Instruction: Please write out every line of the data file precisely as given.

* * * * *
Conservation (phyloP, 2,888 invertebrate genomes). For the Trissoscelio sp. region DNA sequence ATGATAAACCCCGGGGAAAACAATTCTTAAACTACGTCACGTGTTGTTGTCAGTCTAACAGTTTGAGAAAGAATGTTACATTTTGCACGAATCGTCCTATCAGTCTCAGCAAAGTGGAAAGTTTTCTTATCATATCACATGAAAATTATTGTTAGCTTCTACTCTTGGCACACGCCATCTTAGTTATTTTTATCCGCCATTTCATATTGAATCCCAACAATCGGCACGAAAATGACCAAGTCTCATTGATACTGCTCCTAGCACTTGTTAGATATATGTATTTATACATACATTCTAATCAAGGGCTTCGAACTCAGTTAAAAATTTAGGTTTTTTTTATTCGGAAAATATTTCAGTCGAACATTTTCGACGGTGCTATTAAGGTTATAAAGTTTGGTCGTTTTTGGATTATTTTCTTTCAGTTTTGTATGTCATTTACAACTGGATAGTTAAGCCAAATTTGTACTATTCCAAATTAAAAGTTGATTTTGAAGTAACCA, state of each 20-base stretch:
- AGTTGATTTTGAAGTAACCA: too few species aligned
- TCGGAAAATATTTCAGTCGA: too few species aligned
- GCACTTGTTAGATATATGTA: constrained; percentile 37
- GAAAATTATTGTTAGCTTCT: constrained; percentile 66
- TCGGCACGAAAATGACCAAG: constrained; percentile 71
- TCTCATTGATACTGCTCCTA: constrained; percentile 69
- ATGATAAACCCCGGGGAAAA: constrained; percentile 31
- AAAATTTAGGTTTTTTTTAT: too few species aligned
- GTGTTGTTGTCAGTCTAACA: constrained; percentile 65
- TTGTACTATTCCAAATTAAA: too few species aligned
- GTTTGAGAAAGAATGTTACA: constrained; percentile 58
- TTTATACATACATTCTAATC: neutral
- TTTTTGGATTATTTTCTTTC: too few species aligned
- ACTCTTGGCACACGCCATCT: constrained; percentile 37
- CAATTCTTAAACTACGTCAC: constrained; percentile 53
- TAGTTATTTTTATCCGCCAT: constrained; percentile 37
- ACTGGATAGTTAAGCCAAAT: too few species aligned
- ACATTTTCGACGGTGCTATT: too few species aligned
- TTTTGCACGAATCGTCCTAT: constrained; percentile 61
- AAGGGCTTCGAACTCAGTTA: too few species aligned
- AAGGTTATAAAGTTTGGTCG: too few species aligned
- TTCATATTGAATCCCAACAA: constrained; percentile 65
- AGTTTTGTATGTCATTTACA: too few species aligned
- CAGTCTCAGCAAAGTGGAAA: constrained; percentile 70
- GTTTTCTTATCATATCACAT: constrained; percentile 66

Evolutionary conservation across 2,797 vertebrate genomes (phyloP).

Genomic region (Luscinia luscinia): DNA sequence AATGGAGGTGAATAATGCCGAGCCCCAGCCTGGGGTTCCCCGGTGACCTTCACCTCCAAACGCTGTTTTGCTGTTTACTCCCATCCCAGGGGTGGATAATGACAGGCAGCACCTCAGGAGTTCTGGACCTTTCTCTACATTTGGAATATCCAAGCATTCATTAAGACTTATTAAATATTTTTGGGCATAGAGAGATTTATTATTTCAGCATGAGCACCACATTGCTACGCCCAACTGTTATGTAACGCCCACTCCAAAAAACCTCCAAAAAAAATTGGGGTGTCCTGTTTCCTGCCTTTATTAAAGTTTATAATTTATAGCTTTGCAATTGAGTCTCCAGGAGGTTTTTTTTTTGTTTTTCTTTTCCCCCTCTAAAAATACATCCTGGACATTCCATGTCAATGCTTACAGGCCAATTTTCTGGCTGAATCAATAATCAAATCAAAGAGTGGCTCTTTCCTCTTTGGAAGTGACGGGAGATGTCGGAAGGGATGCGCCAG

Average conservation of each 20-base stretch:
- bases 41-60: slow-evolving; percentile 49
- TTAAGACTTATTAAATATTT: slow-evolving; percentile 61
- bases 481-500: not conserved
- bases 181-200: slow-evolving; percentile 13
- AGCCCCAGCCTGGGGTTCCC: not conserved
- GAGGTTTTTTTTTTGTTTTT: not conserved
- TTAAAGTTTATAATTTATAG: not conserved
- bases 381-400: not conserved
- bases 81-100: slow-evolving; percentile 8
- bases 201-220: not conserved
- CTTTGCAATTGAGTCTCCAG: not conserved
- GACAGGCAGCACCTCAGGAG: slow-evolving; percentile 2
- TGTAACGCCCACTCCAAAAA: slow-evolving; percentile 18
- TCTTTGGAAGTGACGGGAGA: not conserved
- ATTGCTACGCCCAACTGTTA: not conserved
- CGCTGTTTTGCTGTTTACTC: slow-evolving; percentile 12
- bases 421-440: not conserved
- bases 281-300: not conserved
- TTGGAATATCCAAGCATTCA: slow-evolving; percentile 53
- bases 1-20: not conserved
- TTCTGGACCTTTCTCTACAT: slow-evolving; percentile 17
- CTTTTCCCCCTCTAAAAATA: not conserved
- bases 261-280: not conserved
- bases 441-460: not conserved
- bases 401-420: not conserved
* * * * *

Conservation (phyloP, 2,888 invertebrate genomes). For the Trissoscelio sp. region DNA sequence ATGATAAACCCCGGGGAAAACAATTCTTAAACTACGTCACGTGTTGTTGTCAGTCTAACAGTTTGAGAAAGAATGTTACATTTTGCACGAATCGTCCTATCAGTCTCAGCAAAGTGGAAAGTTTTCTTATCATATCACATGAAAATTATTGTTAGCTTCTACTCTTGGCACACGCCATCTTAGTTATTTTTATCCGCCATTTCATATTGAATCCCAACAATCGGCACGAAAATGACCAAGTCTCATTGATACTGCTCCTAGCACTTGTTAGATATATGTATTTATACATACATTCTAATCAAGGGCTTCGAACTCAGTTAAAAATTTAGGTTTTTTTTATTCGGAAAATATTTCAGTCGAACATTTTCGACGGTGCTATTAAGGTTATAAAGTTTGGTCGTTTTTGGATTATTTTCTTTCAGTTTTGTATGTCATTTACAACTGGATAGTTAAGCCAAATTTGTACTATTCCAAATTAAAAGTTGATTTTGAAGTAACCA, state of each 20-base stretch:
- AGTTGATTTTGAAGTAACCA: too few species aligned
- TCGGAAAATATTTCAGTCGA: too few species aligned
- GCACTTGTTAGATATATGTA: constrained; percentile 37
- GAAAATTATTGTTAGCTTCT: constrained; percentile 66
- TCGGCACGAAAATGACCAAG: constrained; percentile 71
- TCTCATTGATACTGCTCCTA: constrained; percentile 69
- ATGATAAACCCCGGGGAAAA: constrained; percentile 31
- AAAATTTAGGTTTTTTTTAT: too few species aligned
- GTGTTGTTGTCAGTCTAACA: constrained; percentile 65
- TTGTACTATTCCAAATTAAA: too few species aligned
- GTTTGAGAAAGAATGTTACA: constrained; percentile 58
- TTTATACATACATTCTAATC: neutral
- TTTTTGGATTATTTTCTTTC: too few species aligned
- ACTCTTGGCACACGCCATCT: constrained; percentile 37
- CAATTCTTAAACTACGTCAC: constrained; percentile 53
- TAGTTATTTTTATCCGCCAT: constrained; percentile 37
- ACTGGATAGTTAAGCCAAAT: too few species aligned
- ACATTTTCGACGGTGCTATT: too few species aligned
- TTTTGCACGAATCGTCCTAT: constrained; percentile 61
- AAGGGCTTCGAACTCAGTTA: too few species aligned
- AAGGTTATAAAGTTTGGTCG: too few species aligned
- TTCATATTGAATCCCAACAA: constrained; percentile 65
- AGTTTTGTATGTCATTTACA: too few species aligned
- CAGTCTCAGCAAAGTGGAAA: constrained; percentile 70
- GTTTTCTTATCATATCACAT: constrained; percentile 66

Evolutionary conservation across 2,797 vertebrate genomes (phyloP).

Genomic region (Luscinia luscinia): DNA sequence AATGGAGGTGAATAATGCCGAGCCCCAGCCTGGGGTTCCCCGGTGACCTTCACCTCCAAACGCTGTTTTGCTGTTTACTCCCATCCCAGGGGTGGATAATGACAGGCAGCACCTCAGGAGTTCTGGACCTTTCTCTACATTTGGAATATCCAAGCATTCATTAAGACTTATTAAATATTTTTGGGCATAGAGAGATTTATTATTTCAGCATGAGCACCACATTGCTACGCCCAACTGTTATGTAACGCCCACTCCAAAAAACCTCCAAAAAAAATTGGGGTGTCCTGTTTCCTGCCTTTATTAAAGTTTATAATTTATAGCTTTGCAATTGAGTCTCCAGGAGGTTTTTTTTTTGTTTTTCTTTTCCCCCTCTAAAAATACATCCTGGACATTCCATGTCAATGCTTACAGGCCAATTTTCTGGCTGAATCAATAATCAAATCAAAGAGTGGCTCTTTCCTCTTTGGAAGTGACGGGAGATGTCGGAAGGGATGCGCCAG

Average conservation of each 20-base stretch:
- bases 41-60: slow-evolving; percentile 49
- TTAAGACTTATTAAATATTT: slow-evolving; percentile 61
- bases 481-500: not conserved
- bases 181-200: slow-evolving; percentile 13
- AGCCCCAGCCTGGGGTTCCC: not conserved
- GAGGTTTTTTTTTTGTTTTT: not conserved
- TTAAAGTTTATAATTTATAG: not conserved
- bases 381-400: not conserved
- bases 81-100: slow-evolving; percentile 8
- bases 201-220: not conserved
- CTTTGCAATTGAGTCTCCAG: not conserved
- GACAGGCAGCACCTCAGGAG: slow-evolving; percentile 2
- TGTAACGCCCACTCCAAAAA: slow-evolving; percentile 18
- TCTTTGGAAGTGACGGGAGA: not conserved
- ATTGCTACGCCCAACTGTTA: not conserved
- CGCTGTTTTGCTGTTTACTC: slow-evolving; percentile 12
- bases 421-440: not conserved
- bases 281-300: not conserved
- TTGGAATATCCAAGCATTCA: slow-evolving; percentile 53
- bases 1-20: not conserved
- TTCTGGACCTTTCTCTACAT: slow-evolving; percentile 17
- CTTTTCCCCCTCTAAAAATA: not conserved
- bases 261-280: not conserved
- bases 441-460: not conserved
- bases 401-420: not conserved